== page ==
House of Blues, Orlando, Fl • Nov. 2, 2007
Last year they played two consecutive historic sold-out nights at The Social – one show was so memorable that I still use it as a basis for concert comparison – this year Mute Math have expanded into the much larger House of Blues. The room is bigger, the crowd equally as packed in, and though there is an element of intimacy missing from this corporate-sized show, this little band from New Orleans once again prove that they are one of the top live shows you can ever hope to see!
Further emphasizing just how good our headliners were about to be, opening band Eisley put on a yawn-inducing, brutally long 45-minute set of sweet but tedious pop songs. The band is comprised of four siblings (3 sisters and their brother), and their cousin. The girls take hold of the vocal reins and their voices are angelic though fraught with young whine, like a tighter version of Meg & Dia.
Clearly the audience is enamored with the girls, but I just keep stealing glances at the time. Is 45 minutes of a band who stand cemented in place really necessary? I should be less critical, they’re young. So young in fact that vocalist/guitarist Sherri reveals that she and husband Chad Gilbert (guitarist for New Found Glory) spent their honeymoon at Disney World.
When at last Mute Math arrive, I am desperate for some heart pounding, mind altering rhythms. Immediately after showing themselves onstage, frontman Paul Meany kicks off his first high flying keyboard jump, as drummer Darren King duct tapes his heavy duty headphones onto his head. This precaution is a necessity, for King is an animal on the drums and does not stay seated while playing. In fact, he often ends up atop Meany’s keyboard, or even surfing over the audience’s hands standing on top of his bass drum.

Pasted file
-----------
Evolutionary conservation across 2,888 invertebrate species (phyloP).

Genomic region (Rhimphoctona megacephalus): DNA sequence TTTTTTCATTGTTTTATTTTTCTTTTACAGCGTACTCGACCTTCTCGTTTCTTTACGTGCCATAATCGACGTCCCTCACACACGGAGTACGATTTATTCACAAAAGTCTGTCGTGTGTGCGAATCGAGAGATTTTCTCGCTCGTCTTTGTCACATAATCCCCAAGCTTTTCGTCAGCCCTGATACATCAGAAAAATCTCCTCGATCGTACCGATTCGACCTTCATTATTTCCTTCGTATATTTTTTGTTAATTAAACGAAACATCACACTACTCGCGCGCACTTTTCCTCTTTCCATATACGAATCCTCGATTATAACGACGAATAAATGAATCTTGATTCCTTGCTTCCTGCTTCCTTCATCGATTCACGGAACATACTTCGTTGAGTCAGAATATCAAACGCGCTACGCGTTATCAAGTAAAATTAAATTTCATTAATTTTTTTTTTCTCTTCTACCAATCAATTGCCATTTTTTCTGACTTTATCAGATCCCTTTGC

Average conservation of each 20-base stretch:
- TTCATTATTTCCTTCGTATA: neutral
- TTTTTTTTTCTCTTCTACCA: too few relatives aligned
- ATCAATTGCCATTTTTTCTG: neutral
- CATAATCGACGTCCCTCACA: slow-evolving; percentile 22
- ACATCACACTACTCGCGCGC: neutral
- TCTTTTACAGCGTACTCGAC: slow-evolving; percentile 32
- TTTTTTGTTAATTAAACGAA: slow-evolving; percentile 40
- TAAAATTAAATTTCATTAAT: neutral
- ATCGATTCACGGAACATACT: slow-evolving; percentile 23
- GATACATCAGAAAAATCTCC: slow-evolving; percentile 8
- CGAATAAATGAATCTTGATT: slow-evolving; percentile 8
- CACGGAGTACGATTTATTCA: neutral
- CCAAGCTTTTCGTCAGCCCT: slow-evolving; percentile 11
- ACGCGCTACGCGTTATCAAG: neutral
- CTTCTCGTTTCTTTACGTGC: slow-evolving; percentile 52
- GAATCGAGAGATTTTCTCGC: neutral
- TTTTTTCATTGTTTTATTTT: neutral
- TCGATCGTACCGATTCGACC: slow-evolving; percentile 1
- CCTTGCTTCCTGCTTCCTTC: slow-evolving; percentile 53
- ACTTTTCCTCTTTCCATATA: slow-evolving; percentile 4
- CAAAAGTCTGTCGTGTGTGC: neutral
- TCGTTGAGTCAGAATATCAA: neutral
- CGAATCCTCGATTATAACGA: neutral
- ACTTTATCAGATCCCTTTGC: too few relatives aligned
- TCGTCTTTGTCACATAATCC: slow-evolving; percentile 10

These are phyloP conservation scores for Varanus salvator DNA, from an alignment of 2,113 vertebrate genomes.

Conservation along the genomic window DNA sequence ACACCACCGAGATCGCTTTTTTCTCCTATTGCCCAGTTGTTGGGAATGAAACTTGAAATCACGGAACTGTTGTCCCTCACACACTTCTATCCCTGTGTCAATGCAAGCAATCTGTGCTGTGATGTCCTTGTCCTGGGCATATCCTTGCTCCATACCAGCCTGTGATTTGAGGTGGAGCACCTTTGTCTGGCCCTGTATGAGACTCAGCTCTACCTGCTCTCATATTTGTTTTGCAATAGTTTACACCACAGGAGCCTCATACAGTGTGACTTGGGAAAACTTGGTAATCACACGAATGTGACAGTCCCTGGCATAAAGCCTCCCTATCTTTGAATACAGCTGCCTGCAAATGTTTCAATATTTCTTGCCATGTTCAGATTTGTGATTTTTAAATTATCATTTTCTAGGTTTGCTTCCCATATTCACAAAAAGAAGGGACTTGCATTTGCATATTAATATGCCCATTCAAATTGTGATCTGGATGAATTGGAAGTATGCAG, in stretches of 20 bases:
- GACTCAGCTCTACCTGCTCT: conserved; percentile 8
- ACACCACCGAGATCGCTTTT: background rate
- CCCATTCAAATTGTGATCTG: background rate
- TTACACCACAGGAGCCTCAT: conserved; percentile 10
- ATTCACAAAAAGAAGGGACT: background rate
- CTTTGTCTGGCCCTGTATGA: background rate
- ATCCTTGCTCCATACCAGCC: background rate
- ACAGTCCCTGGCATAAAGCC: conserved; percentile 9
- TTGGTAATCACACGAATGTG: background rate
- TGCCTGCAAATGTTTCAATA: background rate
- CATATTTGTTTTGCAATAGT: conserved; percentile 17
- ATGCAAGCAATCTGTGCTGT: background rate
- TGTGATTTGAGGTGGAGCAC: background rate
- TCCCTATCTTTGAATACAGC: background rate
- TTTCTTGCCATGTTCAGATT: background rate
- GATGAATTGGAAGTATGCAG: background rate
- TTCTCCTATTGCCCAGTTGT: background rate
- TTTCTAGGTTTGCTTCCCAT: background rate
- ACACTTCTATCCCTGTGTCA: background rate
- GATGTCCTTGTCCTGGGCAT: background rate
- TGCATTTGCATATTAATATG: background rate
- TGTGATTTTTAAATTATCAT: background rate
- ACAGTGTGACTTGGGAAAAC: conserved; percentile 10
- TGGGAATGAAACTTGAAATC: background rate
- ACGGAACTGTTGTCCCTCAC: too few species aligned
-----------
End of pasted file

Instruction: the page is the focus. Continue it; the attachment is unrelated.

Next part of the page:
Starting off with a bang, they plow straight away into my two favorite songs off of their 2006 self-titled debut, “Typical” and “Chaos.” Switching from keys, to guitar, to keytar (that’s right – I said keytar!), Meany dances his way all over the stage amidst the magical display of lights, bursts of color, and video that project on the wall behind the band. The video gets eerie during “Stall Out,” depicting footage of a bridge wavering and collapsing during an earthquake. This coupled with the hypnotic mood of the song lulls the crowd into a surreal state of stillness. Stillness that soon explodes as the band dives into another series of high energy bursts, including “Control.”
Mute Math is a bargain band that encompasses the best parts of indie experimentalism, electronica, arena rock, and drum circles. Their music is great, but it’s the presentation of the music that they bring to the stage that really solidifies them as a band set apart…. and it doesn’t hurt that Meany is capable of doing a handstand on his keyboard without missing a note!